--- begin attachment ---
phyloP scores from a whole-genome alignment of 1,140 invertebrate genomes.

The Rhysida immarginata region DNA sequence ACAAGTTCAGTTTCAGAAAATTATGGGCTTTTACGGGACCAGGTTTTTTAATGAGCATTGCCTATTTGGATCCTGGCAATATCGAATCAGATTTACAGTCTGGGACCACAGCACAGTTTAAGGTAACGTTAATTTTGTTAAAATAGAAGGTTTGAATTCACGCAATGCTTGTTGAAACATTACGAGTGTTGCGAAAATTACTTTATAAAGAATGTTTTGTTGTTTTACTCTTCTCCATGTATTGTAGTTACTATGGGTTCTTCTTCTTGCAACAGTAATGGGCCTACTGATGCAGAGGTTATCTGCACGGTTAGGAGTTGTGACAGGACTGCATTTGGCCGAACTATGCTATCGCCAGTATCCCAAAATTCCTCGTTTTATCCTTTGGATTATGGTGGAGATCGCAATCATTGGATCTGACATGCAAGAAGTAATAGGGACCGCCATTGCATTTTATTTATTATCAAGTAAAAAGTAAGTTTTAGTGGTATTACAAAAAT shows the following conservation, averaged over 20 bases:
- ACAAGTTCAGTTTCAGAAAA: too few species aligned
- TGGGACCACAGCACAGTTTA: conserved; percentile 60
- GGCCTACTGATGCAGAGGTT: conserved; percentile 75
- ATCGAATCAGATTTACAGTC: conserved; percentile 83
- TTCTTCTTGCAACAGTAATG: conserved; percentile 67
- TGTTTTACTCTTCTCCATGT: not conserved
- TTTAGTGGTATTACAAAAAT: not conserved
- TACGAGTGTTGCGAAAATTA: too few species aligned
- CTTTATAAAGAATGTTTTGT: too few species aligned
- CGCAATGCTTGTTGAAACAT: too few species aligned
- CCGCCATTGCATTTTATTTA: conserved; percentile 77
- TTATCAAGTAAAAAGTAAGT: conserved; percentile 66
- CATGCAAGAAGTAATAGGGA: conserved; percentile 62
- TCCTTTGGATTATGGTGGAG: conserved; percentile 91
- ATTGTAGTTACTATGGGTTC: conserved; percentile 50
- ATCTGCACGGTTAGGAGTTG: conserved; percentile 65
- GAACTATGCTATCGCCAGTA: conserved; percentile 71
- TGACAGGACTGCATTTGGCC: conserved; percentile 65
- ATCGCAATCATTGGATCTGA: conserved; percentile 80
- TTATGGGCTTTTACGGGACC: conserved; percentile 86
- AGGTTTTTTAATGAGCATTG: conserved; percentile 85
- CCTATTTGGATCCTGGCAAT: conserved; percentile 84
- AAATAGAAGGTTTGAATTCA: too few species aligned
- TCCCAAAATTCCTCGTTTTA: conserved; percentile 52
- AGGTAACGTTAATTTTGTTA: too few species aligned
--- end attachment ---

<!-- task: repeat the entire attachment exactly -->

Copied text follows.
phyloP scores from a whole-genome alignment of 1,140 invertebrate genomes.

The Rhysida immarginata region DNA sequence ACAAGTTCAGTTTCAGAAAATTATGGGCTTTTACGGGACCAGGTTTTTTAATGAGCATTGCCTATTTGGATCCTGGCAATATCGAATCAGATTTACAGTCTGGGACCACAGCACAGTTTAAGGTAACGTTAATTTTGTTAAAATAGAAGGTTTGAATTCACGCAATGCTTGTTGAAACATTACGAGTGTTGCGAAAATTACTTTATAAAGAATGTTTTGTTGTTTTACTCTTCTCCATGTATTGTAGTTACTATGGGTTCTTCTTCTTGCAACAGTAATGGGCCTACTGATGCAGAGGTTATCTGCACGGTTAGGAGTTGTGACAGGACTGCATTTGGCCGAACTATGCTATCGCCAGTATCCCAAAATTCCTCGTTTTATCCTTTGGATTATGGTGGAGATCGCAATCATTGGATCTGACATGCAAGAAGTAATAGGGACCGCCATTGCATTTTATTTATTATCAAGTAAAAAGTAAGTTTTAGTGGTATTACAAAAAT shows the following conservation, averaged over 20 bases:
- ACAAGTTCAGTTTCAGAAAA: too few species aligned
- TGGGACCACAGCACAGTTTA: conserved; percentile 60
- GGCCTACTGATGCAGAGGTT: conserved; percentile 75
- ATCGAATCAGATTTACAGTC: conserved; percentile 83
- TTCTTCTTGCAACAGTAATG: conserved; percentile 67
- TGTTTTACTCTTCTCCATGT: not conserved
- TTTAGTGGTATTACAAAAAT: not conserved
- TACGAGTGTTGCGAAAATTA: too few species aligned
- CTTTATAAAGAATGTTTTGT: too few species aligned
- CGCAATGCTTGTTGAAACAT: too few species aligned
- CCGCCATTGCATTTTATTTA: conserved; percentile 77
- TTATCAAGTAAAAAGTAAGT: conserved; percentile 66
- CATGCAAGAAGTAATAGGGA: conserved; percentile 62
- TCCTTTGGATTATGGTGGAG: conserved; percentile 91
- ATTGTAGTTACTATGGGTTC: conserved; percentile 50
- ATCTGCACGGTTAGGAGTTG: conserved; percentile 65
- GAACTATGCTATCGCCAGTA: conserved; percentile 71
- TGACAGGACTGCATTTGGCC: conserved; percentile 65
- ATCGCAATCATTGGATCTGA: conserved; percentile 80
- TTATGGGCTTTTACGGGACC: conserved; percentile 86
- AGGTTTTTTAATGAGCATTG: conserved; percentile 85
- CCTATTTGGATCCTGGCAAT: conserved; percentile 84
- AAATAGAAGGTTTGAATTCA: too few species aligned
- TCCCAAAATTCCTCGTTTTA: conserved; percentile 52
- AGGTAACGTTAATTTTGTTA: too few species aligned